River Birch
The first thing you have to do with the river birch is make sure is a river birch and not a paper birch.  This is pretty easy thing to do if you know what to look for.  The paper birch has a white trunk.  The river birch on the other hand has a multicolored trunk in most cases with a tint of light orange in it.  They also tend to be much rougher and have lots of bark peeling away unlike a paper birch.
The river birch is for most part a very healthy tree.  The only two known diseases that river birch carry are anthracnose leaf blight and iron chlorosis.  The anthracnose is very rare but iron chlorosis is a very serious problem that when left untreated will kill the tree in less than a growing season. 
Iron chlorosis is so prevalent in river birch because we have taken them from there natural habitat (the river bottoms) and tried to put them in our yards.  Now their look really nice and they do not get all the diseases that paper birch get but the soils in your yard are far from what this tree wants.  It prefers soggy, nutrient rich soil and most residential yards have gritty sandy soil.  So the problem is with your soil and as you can guess if you have iron chlorosis you have a problem with iron.  The soils get leached of iron and that higher's the PH in the soil or in other words takes acid out of the soil.  You tree needs that lower PH soil to survive.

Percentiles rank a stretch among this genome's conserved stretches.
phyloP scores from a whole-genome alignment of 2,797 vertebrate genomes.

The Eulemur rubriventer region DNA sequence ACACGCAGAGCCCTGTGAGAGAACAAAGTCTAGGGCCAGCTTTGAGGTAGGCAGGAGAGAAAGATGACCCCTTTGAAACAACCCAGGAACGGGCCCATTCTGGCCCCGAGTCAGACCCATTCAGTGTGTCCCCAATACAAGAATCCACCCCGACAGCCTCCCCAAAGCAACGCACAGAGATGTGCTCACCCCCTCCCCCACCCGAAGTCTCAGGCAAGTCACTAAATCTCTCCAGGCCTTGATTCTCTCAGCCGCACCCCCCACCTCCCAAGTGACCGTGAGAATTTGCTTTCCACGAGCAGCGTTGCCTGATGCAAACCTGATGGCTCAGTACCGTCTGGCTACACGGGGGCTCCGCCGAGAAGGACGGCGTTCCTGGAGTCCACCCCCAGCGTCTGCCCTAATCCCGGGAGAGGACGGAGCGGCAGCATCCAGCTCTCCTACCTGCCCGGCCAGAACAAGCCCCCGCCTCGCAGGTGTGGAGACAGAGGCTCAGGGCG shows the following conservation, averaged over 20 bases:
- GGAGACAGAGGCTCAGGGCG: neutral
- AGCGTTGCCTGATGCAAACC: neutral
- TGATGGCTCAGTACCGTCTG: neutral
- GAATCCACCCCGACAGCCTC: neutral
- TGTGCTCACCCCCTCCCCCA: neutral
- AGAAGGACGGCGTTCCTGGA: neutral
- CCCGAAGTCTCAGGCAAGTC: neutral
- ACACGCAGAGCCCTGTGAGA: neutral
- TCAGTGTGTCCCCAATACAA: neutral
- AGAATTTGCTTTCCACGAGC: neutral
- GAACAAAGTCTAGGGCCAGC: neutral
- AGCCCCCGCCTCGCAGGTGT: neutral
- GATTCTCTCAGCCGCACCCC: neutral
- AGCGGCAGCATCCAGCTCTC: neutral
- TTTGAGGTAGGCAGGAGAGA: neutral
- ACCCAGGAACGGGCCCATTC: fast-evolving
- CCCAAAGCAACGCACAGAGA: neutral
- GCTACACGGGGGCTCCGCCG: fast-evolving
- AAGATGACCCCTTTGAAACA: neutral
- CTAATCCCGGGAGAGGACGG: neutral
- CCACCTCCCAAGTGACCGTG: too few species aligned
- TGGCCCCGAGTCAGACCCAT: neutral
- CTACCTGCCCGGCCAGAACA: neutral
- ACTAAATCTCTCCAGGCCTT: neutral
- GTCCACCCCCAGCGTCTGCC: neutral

One of the most harmful pests in river birch are japanese beetles.  These insects will gang up on river birch trees and eat every last leaf on the tree.  You can learn more about japanese beetles at the japanese beetle page.

Here are some things to look for in River Birch:

  • Yellowing in leaves in spring or summer (very serious)
  • Black spots on leaves (anthracnose also serious)
Watch for
Emerald Ash Borer, dutch elm disease, maple wilt, disease control, tree treatments